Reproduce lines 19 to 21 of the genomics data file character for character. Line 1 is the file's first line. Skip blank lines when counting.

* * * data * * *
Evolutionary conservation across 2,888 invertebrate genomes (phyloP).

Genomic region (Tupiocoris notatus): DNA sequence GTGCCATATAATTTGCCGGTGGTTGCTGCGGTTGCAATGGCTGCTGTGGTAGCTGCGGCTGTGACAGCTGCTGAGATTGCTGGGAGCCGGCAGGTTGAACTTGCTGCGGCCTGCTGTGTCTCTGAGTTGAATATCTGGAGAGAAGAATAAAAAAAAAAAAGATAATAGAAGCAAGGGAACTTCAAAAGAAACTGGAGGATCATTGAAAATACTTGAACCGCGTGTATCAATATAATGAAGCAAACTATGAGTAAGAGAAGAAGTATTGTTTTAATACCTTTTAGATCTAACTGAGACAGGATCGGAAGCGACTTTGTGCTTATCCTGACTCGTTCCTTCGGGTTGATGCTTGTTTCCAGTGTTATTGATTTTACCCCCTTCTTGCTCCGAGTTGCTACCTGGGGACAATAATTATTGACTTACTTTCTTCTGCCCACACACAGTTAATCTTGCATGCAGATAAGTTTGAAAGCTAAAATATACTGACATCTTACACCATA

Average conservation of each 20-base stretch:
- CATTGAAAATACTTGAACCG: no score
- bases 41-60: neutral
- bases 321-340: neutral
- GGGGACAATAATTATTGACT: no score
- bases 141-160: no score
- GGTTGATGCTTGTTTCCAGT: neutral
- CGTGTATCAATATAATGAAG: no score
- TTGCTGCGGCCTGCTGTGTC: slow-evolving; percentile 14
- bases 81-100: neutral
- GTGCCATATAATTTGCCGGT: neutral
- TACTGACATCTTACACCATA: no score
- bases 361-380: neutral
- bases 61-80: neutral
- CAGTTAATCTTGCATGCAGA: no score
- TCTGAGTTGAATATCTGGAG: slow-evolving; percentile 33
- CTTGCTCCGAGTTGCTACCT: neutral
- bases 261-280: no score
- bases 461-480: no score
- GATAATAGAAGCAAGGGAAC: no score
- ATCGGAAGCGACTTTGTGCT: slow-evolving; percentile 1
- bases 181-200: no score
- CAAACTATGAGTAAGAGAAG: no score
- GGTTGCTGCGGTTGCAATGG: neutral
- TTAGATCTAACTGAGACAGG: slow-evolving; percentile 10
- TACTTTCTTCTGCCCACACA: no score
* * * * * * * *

- CTTGCTCCGAGTTGCTACCT: neutral
- bases 261-280: no score
- bases 461-480: no score